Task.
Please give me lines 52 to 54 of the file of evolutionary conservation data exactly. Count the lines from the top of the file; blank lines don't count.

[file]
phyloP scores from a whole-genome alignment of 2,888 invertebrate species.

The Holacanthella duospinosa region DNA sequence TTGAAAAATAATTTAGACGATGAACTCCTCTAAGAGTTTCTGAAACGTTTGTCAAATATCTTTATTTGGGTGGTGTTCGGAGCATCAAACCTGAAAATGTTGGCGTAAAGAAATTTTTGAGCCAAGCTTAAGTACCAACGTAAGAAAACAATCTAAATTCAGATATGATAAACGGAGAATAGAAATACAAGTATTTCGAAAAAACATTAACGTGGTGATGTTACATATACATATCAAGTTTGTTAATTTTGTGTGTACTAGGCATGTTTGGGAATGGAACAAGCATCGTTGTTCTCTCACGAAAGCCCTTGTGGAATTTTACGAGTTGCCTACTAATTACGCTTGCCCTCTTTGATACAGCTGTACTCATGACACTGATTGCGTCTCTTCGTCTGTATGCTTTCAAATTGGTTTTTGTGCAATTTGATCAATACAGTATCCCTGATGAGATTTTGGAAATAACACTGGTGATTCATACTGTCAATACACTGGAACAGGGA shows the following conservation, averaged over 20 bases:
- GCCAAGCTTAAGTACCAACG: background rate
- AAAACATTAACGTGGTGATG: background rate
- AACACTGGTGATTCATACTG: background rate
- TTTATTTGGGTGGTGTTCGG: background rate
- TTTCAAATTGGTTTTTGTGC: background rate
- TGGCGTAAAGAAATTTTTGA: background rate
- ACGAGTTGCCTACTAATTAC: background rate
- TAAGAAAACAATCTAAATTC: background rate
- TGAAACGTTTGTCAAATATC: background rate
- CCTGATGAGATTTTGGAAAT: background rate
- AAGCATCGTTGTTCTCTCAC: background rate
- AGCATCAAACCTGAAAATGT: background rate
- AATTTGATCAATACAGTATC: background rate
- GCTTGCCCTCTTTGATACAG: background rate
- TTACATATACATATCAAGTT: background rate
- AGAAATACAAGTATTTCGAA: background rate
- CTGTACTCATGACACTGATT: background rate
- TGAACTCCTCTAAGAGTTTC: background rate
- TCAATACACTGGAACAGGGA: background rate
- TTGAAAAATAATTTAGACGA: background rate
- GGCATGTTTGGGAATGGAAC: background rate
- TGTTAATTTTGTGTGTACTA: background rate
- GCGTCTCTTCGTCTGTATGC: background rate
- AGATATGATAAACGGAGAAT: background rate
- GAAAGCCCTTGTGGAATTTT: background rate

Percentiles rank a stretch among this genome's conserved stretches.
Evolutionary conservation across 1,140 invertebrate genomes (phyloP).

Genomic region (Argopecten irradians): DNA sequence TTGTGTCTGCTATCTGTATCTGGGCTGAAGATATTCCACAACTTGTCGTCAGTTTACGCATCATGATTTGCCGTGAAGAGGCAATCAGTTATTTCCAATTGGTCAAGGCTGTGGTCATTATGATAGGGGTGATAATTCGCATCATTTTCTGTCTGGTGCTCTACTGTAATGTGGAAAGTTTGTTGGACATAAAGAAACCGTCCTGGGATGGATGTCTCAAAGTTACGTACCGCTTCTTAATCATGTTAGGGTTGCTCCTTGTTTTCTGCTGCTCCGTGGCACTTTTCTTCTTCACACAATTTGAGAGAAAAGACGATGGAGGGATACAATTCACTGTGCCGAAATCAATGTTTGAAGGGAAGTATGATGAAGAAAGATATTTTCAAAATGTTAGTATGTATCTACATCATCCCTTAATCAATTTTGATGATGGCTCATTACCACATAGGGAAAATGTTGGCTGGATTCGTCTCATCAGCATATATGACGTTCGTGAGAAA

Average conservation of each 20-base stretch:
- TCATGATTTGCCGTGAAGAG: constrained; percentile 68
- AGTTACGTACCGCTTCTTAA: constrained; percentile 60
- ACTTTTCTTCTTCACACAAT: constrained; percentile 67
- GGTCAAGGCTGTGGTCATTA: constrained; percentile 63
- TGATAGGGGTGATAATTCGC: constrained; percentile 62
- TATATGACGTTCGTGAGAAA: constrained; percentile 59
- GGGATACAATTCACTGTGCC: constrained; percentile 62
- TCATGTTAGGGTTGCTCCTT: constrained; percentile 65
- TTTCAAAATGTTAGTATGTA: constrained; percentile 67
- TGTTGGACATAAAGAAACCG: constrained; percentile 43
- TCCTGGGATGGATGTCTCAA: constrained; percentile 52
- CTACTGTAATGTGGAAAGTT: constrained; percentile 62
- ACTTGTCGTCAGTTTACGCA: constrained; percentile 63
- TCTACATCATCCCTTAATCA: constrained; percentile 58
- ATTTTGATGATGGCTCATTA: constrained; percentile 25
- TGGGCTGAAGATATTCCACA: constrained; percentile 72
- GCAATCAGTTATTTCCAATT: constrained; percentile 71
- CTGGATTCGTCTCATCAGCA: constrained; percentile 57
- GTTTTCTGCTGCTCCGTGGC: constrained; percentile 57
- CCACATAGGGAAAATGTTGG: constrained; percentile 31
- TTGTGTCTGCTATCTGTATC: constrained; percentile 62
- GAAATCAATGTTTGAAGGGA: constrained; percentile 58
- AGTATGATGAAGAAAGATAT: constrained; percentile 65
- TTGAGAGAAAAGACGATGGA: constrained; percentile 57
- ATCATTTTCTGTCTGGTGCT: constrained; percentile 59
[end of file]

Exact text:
- TTGTGTCTGCTATCTGTATC: constrained; percentile 62
- GAAATCAATGTTTGAAGGGA: constrained; percentile 58
- AGTATGATGAAGAAAGATAT: constrained; percentile 65